|Movie Review: Wall Street (2010)
|Director: Oliver Stone
|Starring: Michael Douglas, Shia LaBeouf, Carey Mulligan
|Released: September 24, 2010
Wall Street: Money Never Sleeps is definitely a worthy sequel that delivers strong performances and that classic Gordon Gekko character that everyone
can't get enough of.
After serving time for securities fraud, Gordon Gekko (Michael Douglas) the former King of Wall Street is now a humbled man who has two chances to redeem
himself. One involves helping an idealistic young trader named Jake Moore (Shia LaBeouf) invest in a promising new green energy source, while the other
involves mending his broken relationship with his liberal daughter (Carey Mulligan), who just so happens to be dating Moore. On the surface, Gekko indeed
appears to be a changed man - but can a leopard really change its spots?
The first Wall Street (1987) worked well enough as a stand-alone film, but after the economic meltdown of 2008 kick-started the worst recession in modern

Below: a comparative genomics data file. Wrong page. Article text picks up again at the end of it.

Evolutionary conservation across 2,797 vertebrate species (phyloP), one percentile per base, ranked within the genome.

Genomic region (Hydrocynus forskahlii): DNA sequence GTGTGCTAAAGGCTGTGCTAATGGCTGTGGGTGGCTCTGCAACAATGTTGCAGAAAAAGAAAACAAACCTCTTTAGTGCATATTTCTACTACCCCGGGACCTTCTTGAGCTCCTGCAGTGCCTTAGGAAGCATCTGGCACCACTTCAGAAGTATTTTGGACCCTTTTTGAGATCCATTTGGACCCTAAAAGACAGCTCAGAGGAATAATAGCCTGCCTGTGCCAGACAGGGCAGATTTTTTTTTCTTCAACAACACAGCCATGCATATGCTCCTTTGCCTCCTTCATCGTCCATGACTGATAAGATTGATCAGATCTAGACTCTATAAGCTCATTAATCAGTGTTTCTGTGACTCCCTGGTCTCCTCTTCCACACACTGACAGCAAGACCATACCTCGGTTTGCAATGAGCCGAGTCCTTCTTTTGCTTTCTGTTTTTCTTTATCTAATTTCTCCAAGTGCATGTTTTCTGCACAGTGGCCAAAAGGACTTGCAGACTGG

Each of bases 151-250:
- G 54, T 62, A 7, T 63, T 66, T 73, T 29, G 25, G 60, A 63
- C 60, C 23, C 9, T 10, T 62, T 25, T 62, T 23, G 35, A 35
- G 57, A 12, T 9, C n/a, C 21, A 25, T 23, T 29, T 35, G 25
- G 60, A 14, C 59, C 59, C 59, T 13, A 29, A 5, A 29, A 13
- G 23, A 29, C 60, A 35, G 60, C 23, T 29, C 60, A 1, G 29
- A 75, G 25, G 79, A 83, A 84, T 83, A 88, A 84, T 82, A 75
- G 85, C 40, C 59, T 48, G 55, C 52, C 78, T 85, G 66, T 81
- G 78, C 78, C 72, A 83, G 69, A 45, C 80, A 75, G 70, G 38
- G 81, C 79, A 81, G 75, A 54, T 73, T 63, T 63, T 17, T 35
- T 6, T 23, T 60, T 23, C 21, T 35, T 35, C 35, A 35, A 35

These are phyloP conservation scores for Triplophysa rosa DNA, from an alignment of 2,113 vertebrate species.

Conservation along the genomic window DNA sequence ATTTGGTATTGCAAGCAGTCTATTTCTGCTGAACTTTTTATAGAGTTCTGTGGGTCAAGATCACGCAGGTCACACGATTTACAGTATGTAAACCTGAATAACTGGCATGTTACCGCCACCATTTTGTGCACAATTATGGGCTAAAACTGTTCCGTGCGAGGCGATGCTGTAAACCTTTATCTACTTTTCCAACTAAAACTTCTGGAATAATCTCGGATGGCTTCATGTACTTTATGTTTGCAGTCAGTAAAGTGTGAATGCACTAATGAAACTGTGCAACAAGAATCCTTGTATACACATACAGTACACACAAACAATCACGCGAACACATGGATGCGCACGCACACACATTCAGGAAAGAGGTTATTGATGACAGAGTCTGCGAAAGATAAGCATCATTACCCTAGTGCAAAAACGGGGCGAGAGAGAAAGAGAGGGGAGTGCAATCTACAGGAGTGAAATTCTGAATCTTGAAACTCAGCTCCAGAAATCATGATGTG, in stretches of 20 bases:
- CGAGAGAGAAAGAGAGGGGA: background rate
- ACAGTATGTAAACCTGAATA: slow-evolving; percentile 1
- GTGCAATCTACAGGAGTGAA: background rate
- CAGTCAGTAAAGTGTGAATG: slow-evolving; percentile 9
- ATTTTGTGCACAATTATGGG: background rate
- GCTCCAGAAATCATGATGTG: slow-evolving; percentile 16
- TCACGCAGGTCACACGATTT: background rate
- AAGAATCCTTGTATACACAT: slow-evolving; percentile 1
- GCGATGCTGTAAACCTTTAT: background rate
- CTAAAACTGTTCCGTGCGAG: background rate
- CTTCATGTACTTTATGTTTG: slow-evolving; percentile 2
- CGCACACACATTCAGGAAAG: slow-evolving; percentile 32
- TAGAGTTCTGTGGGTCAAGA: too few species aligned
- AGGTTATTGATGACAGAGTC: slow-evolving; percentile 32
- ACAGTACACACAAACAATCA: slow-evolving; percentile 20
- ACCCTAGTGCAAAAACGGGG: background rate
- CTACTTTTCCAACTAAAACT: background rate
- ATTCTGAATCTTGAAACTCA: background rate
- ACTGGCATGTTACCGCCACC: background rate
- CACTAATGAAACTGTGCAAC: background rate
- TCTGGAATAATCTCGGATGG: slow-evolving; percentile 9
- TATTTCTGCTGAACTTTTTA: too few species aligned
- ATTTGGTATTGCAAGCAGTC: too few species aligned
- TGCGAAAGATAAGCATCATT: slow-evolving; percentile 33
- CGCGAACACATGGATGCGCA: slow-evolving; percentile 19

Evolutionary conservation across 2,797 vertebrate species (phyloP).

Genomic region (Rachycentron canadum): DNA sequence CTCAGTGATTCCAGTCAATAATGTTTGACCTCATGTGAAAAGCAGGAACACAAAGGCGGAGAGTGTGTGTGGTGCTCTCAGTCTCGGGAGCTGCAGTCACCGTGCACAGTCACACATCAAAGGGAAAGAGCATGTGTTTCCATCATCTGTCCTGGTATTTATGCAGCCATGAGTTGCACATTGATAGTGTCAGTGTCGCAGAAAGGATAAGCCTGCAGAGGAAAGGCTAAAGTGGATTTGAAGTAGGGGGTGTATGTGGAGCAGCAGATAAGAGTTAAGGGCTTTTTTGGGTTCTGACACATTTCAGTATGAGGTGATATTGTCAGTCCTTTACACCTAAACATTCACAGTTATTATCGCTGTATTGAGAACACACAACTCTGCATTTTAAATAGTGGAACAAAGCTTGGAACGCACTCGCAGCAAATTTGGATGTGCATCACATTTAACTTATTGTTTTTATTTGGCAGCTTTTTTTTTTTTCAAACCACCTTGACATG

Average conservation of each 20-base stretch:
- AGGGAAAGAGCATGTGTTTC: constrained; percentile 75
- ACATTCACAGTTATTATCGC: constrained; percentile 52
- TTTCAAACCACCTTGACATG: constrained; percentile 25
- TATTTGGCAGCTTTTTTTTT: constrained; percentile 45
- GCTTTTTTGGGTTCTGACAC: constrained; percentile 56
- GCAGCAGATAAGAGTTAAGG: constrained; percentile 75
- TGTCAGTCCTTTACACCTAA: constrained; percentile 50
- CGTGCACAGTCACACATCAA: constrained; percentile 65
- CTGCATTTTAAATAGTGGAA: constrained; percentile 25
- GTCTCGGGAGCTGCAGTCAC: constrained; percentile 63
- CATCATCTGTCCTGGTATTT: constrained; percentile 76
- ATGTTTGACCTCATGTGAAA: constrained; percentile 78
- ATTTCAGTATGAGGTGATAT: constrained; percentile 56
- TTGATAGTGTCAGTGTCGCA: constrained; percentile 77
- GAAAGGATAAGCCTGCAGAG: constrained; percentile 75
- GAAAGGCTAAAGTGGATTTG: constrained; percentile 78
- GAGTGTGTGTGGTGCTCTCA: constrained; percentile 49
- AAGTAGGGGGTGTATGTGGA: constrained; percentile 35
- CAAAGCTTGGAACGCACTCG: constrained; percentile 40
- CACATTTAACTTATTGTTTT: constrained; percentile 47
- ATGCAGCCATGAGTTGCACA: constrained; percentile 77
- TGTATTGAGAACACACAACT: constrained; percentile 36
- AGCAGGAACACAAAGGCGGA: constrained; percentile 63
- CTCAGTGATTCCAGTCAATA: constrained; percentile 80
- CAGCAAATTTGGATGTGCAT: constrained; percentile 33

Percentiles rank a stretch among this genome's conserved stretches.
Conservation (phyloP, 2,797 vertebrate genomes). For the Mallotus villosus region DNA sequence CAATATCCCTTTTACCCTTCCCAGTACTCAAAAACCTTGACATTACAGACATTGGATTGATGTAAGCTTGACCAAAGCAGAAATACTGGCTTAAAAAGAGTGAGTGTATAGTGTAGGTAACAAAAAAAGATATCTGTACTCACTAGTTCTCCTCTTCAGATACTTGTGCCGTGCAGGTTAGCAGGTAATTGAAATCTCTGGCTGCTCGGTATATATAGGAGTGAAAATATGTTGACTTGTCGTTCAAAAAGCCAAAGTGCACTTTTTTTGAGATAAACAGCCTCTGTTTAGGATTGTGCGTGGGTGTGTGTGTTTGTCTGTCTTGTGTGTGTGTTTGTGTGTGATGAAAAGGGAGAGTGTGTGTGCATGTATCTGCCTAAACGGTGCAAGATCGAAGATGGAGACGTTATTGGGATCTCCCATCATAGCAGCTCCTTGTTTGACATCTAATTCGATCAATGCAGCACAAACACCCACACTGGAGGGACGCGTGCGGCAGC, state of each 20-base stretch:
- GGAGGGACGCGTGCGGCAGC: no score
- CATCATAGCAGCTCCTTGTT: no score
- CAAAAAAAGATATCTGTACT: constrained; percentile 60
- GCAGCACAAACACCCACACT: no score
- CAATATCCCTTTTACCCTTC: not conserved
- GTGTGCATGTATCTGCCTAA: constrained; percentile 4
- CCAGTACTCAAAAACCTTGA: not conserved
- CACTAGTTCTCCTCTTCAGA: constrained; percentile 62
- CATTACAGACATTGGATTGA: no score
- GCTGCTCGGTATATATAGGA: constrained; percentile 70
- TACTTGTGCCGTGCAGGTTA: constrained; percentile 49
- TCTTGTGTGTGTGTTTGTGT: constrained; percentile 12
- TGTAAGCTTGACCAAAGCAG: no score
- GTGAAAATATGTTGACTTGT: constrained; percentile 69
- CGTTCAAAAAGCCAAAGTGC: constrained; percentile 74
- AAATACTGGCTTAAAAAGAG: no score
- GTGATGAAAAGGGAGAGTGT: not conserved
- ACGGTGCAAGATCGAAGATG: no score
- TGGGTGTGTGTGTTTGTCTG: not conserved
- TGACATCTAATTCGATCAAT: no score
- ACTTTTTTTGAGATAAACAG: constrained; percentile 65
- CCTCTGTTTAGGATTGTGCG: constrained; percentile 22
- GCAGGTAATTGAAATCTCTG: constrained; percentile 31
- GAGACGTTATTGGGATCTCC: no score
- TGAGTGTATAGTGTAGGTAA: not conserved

history, the time was right for director Oliver Stone to once again unleash Gordon Gekko to the world. "Money Never Sleeps" is one of Stone's more
straightforward and commercially appealing films in recent years, and it's fascinating to follow the story as the intricate screenplay - written by Allan
Loeb and Stephen Schiff - traces the events that led to the implosion of the investment banks.
It's great to see Douglas reprise one of his most famous roles ever and makes the movie worth a watch. As far as protégés go, Shia LaBeouf lacks the edge
that Charlie Sheen brought to the role of Bud Fox in the first movie (Sheen reprises his role briefly in "Money Never Sleeps"), but LaBeouf is certainly
convincing with a role that transcends his past work (especially in the first two "Transformers" movies). Josh Brolin (who starred in Stone's last movie,
"W.") is well cast as the younger Gekko-type investor who initially takes LaBeouf under his wing, but Carey Mulligan struggles a little more with a role
that's ridden with father-daughter clichés. Susan Sarandon and Frank Langella put in interesting cameos.
As far as sequels go, "Money Never Sleeps" is better than most. There's a surprise twist that may divide moviegoers, and it has an ending that, while
abrupt, leaves the door open for a third installment. To that extent, don't rule out another film if "Money Never Sleeps" does well at the box office. After
all, greed is still good, especially in Hollywood